What will it yield?
While we very seldom weigh a beast before he goes in, you can assume half of his live
weight is in his guts, feet and head. It’s the carcase weight we work off, phoning once he’s hung. We kill steers off a very impoverished gorse covered newtake –hardly the optimum fattening ground, but it’s what we have. Hence, we’re typically working with 220 kilo carcases. The yield of saleable beef from our carcases is almost always right in 65% of hung weight. After all expenses –and don’t forget to factor in your time and effort- we’re generally left with between £850-1000 for our hairy little bullocks. We pitch the beef cheap enough so it’s easy to sell (in a community already heavily populated with beef farmers), but there’s no doubt that you can take those steers to far greater weights on a better diet, and could likely charge more for the product. It’s not unheard of to be clearing £2000 after expenses, and that’s not to be sneezed at.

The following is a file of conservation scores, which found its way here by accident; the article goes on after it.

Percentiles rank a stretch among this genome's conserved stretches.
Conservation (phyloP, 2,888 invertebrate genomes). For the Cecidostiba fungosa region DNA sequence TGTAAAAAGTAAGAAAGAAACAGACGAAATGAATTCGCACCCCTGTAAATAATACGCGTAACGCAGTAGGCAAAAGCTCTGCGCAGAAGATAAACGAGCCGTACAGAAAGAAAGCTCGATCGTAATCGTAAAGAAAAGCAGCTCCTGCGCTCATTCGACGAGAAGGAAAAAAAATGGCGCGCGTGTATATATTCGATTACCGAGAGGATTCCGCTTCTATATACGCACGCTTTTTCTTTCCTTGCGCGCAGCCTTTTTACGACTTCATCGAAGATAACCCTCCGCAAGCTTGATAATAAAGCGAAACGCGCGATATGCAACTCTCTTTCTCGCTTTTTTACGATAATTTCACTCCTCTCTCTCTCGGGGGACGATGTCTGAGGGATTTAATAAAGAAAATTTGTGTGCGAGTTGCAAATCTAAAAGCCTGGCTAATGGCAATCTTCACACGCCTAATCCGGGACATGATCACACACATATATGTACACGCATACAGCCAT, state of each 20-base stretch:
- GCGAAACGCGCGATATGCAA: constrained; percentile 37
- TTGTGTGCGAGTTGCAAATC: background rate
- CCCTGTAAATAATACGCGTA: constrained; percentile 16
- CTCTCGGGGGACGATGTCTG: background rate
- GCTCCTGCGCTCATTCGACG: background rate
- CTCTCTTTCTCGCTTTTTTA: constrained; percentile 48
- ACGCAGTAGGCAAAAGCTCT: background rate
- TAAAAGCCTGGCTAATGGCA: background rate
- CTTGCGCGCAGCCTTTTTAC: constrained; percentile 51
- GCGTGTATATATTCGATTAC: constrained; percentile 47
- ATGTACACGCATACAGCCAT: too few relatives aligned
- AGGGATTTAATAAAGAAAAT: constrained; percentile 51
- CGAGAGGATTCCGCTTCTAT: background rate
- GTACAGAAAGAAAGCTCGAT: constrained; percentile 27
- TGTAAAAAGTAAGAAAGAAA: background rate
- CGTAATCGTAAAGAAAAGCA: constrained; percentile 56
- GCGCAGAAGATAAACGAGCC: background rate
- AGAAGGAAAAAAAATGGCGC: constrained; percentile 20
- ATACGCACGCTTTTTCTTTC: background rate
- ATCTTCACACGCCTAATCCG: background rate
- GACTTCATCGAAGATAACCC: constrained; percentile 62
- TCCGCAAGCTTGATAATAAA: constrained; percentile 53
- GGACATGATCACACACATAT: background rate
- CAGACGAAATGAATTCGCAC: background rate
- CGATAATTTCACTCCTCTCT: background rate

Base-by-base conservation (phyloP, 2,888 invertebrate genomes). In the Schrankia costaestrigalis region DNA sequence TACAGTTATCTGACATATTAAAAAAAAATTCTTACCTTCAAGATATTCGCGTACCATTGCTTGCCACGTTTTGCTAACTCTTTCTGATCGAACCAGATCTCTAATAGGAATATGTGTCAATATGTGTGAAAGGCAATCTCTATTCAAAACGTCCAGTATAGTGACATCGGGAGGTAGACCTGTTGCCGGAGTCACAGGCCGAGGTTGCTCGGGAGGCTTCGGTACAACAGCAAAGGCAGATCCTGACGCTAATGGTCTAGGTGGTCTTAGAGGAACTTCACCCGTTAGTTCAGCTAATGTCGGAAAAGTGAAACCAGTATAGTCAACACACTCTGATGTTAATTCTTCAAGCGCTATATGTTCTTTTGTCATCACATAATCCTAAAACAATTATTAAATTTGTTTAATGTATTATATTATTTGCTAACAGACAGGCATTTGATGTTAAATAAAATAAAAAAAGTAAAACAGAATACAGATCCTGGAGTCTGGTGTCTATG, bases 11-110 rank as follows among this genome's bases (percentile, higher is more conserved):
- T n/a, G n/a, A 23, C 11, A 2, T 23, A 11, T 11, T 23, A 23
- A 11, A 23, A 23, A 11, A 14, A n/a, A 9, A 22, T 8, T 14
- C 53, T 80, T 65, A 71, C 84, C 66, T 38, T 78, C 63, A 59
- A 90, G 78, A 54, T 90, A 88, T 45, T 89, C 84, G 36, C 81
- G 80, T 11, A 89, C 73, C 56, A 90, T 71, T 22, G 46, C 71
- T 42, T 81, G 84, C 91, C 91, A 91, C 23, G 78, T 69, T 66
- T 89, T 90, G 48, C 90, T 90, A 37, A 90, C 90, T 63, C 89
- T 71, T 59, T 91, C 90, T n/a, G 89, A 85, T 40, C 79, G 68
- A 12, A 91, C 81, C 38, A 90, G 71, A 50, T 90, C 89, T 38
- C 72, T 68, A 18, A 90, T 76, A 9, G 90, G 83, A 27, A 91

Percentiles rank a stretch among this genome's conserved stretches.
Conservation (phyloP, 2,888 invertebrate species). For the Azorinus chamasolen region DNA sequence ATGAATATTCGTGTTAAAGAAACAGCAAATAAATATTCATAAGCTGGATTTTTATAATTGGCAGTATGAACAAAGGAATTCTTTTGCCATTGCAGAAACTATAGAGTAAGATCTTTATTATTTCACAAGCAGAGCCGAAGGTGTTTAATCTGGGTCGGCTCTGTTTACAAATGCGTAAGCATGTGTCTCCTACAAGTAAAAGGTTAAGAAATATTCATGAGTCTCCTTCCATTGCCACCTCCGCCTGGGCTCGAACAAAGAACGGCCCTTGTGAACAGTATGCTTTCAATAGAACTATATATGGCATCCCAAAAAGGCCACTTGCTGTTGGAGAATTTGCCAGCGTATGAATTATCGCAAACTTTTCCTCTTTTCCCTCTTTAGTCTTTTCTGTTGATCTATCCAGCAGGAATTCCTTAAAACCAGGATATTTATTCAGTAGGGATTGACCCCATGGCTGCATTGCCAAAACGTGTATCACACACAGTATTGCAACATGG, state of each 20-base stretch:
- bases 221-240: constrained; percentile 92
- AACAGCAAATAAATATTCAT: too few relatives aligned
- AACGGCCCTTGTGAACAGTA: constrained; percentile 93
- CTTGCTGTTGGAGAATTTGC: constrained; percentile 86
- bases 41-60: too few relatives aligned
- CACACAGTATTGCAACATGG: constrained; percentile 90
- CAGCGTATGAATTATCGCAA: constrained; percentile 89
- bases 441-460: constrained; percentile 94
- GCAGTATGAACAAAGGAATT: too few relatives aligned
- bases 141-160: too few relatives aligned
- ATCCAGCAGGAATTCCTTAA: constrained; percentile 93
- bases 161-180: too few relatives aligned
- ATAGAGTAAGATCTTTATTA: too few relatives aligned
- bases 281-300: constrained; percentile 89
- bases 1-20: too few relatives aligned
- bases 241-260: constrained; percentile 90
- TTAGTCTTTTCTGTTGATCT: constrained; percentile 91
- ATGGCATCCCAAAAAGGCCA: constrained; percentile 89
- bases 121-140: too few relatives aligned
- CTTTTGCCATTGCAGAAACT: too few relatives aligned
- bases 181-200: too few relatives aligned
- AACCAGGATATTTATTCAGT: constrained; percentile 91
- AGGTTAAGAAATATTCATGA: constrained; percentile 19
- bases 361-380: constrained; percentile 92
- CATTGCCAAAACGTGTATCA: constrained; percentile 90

Taking it further?
I’ve kept the above at the most basic level. Some of us have gone further down this road, selling at ‘Farmers Markets’ and the like, or opening a farm shop. A half-way stage might be to wholesale your sides of beef into the high-end catering/deli trade etc. But be warned, there are pitfalls everywhere, with additional regulations, extra time commitments and expenses with the former. And unless you’re very lucky, the latter might soon have you struggling to avoid bad payers.
That isn’t to say you shouldn’t have a go, and try selling your Beltie beef. It’s a premium product, and will almost sell itself!
Anton Coaker English Timber Ltd
Tel 01364 631276